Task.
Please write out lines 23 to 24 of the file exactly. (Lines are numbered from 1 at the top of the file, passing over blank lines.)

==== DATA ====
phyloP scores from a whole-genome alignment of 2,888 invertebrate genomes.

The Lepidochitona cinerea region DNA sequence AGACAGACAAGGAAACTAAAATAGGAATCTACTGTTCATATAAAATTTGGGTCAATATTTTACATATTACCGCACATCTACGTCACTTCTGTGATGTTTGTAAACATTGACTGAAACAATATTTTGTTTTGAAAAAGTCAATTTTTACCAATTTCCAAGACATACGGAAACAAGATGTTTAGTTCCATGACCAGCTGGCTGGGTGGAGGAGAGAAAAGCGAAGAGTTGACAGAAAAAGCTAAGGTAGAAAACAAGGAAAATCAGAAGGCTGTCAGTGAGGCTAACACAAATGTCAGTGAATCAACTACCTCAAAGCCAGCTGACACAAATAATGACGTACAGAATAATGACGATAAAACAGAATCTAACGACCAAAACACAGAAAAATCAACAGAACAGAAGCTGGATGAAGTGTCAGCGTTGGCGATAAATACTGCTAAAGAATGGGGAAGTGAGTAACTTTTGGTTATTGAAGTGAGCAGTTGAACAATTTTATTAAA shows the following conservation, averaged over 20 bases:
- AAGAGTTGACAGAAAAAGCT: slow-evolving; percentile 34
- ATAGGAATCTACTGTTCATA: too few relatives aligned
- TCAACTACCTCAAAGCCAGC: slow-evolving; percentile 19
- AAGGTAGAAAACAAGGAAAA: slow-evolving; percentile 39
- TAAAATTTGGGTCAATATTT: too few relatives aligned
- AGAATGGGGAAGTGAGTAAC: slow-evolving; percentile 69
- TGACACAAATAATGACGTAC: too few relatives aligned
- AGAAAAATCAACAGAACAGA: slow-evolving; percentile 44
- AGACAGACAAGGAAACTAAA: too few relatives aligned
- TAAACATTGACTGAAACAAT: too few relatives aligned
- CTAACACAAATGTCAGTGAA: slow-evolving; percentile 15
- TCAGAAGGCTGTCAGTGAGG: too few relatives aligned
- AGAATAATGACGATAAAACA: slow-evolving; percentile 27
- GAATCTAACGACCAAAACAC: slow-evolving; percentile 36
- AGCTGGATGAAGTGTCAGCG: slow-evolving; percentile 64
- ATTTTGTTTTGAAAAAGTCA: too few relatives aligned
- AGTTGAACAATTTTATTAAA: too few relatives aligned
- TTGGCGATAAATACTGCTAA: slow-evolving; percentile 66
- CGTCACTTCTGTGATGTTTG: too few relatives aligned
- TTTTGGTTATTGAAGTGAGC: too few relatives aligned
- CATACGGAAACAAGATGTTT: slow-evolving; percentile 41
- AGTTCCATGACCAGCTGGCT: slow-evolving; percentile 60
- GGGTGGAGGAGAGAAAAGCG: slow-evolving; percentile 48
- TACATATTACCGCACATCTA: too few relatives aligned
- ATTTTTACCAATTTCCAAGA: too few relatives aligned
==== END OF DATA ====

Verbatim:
- CATACGGAAACAAGATGTTT: slow-evolving; percentile 41
- AGTTCCATGACCAGCTGGCT: slow-evolving; percentile 60